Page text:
Thursday, May 18, 2017

Working for Clean Water

Last month New York passed the Clean Water Infrastructure Act which allocates $2.5 billion to a variety of projects to improve the safety of drinking water in that state, my childhood home. The legislation will among other things provide $1.5 billion in grants for water infrastructure improvements, $75 million in rebates to help homeowners replace septic systems and $110 million to protect land in watersheds. This legislation significantly expands a similar state infrastructure fund that over the past few years made $400 million available to communities, though falls short of the $80-$100 billion the State’s Legislature Environmental Conservation Committee says is needed to fix the state’s aging water infrastructure.

The water quality problem especially on Long Island in Suffolk County is reported to be acute- every water body within the county is listed as impaired with dead rivers, closed beaches, and harmful algae blooms. It is reported that Suffolk County has 360,000 septic systems. For years, nitrogen along with E. coli from leaky septic tanks has seeped into groundwater and eventually into rivers and bays. Water quality has continued to decline over the decades.

The county’s current strategy is to build two sewer systems in business districts on the North Shore in Suffolk County and “coax” homeowners to replace antiquated septic systems with high-tech “denitrification systems.” The challenge, however, is “coaxing” homeowners to replace their septic tanks. The problem with an old system is that unless septic is backing up into the house, most people don’t know their system is failing.

Nitrogen is more harmful to coastal ecosystems than to sources of drinking water. The federal standard for drinking water is 10 milligrams per liter, but anything above one milligram per liter will have an impact on coastal waters and estuaries. In Suffolk County, the average concentration of nitrogen in groundwater is four milligrams per liter, and with nitrogen, there is usually also E. coli.

Across the United States, tremendous improvements in water quality have been made in the decades after passage of the Clean Water Act in 1972. The biggest sources of chemical and biological pollution, the so called “point sources,” those releases from manufacturing and sewage treatment plants have been addressed. Sewage treatment plants have been build and improved, and waste streams regulated. The problem now is diverse and small sources of pollution that impact overall water quality and ecology.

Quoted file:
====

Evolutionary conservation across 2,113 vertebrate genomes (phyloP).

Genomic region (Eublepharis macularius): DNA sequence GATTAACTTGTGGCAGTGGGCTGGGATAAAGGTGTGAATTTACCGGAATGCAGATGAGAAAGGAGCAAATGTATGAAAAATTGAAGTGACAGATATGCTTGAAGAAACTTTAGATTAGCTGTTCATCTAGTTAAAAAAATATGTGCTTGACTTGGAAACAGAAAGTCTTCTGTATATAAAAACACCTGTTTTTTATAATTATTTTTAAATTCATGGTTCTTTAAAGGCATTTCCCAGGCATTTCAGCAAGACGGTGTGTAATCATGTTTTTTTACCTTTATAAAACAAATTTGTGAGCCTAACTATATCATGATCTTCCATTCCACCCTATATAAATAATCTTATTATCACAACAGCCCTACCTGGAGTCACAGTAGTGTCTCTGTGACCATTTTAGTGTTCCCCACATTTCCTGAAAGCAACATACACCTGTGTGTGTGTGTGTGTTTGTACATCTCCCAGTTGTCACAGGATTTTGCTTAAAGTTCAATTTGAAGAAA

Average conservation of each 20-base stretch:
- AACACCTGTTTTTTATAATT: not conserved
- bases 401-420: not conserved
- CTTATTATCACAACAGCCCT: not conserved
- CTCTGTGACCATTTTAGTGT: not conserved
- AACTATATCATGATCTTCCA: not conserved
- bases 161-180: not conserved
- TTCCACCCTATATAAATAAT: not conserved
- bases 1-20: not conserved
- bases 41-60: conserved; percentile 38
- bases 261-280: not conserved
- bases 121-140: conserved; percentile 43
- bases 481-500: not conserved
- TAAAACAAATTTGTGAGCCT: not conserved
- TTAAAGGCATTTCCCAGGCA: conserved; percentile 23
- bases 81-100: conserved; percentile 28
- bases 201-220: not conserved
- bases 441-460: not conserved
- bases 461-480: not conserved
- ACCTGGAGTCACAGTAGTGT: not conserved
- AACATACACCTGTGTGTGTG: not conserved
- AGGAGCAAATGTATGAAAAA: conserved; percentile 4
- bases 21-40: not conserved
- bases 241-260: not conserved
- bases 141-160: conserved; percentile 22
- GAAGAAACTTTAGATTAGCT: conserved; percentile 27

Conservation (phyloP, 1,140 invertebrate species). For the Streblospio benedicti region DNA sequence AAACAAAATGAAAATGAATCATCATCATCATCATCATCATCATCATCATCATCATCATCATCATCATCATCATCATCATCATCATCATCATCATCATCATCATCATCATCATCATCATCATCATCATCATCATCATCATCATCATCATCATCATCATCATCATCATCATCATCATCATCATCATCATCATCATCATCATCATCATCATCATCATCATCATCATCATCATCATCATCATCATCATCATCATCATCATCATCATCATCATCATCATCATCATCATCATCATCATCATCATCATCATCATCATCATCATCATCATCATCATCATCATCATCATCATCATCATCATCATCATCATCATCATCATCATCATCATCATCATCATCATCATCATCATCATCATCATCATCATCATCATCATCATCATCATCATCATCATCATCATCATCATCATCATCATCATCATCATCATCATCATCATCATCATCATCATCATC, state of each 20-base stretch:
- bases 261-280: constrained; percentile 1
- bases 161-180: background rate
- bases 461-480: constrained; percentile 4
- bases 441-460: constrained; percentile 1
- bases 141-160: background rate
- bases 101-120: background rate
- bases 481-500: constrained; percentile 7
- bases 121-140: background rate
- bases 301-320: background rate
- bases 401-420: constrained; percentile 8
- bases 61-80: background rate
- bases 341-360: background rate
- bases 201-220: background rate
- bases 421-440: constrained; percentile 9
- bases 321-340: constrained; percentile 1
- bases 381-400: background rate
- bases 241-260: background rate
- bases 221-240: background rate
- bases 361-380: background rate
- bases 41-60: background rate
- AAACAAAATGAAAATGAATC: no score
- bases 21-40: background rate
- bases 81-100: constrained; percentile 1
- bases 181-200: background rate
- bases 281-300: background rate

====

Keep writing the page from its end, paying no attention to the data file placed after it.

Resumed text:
Back home in Virginia, the EPA mandated a contamination limit called the TMDL (total maximum daily load for nutrient contamination and sediment) to Virginia and all the states in the Chesapeake Bay Watershed and Washington DC. Locally, the Chesapeake Bay TMDL addresses the contamination from nitrogen, phosphorus and sediments. However, there are other contaminants impacting the waterways of Prince William County- E. coli is among them.

Prince William county has been subject to TMDLs for bacteria impairments to: Cedar Run and Licking Run, Neabsco Creek, Popes Head, Broad Run, Kettle Run, South Run, Little Bull Run, Bull Run and the Occoquan River; and Tributaries to the Potomac River for years, but little has been done because the diverse sources of the problem.

The Department of Environmental Quality identified the primary sources of bacteria as follows:
  • Cedar Run: livestock (65%), wildlife (26%) upland pervious land (9%), impervious (<1 li="" nbsp="">
  • Neabsco Creek: wildlife (79%), pet sources (20%), livestock (1%)
  • Broad Run: cattle – direct deposition (44%), residential, commercial, industrial (41.5%), wildlife – direct deposition (6.4%) 
  • Bull Run: cattle – direct deposition (56%), wildlife – direct deposition (30%), residential, commercial, industrial (13%) 
  • Occoquan River: residential, commercial, industrial (85.7%), wildlife – direct deposition (9.2%) 
  • Powells Creek: urban – developed land (87%) 
  • Quantico Creek: urban – developed land (94%) 
Prince William County needs to commit funds and work with their partners to develop ongoing program to address the bacterial contamination not coming from the permitted stormwater system. This means stream exclusion of cattle, outreach programs and possibly financial incentives to pump-out septic tanks and upgrade septic systems, programs to develop community pet waste stations, and other programs. Our waterways and environment are worth it.

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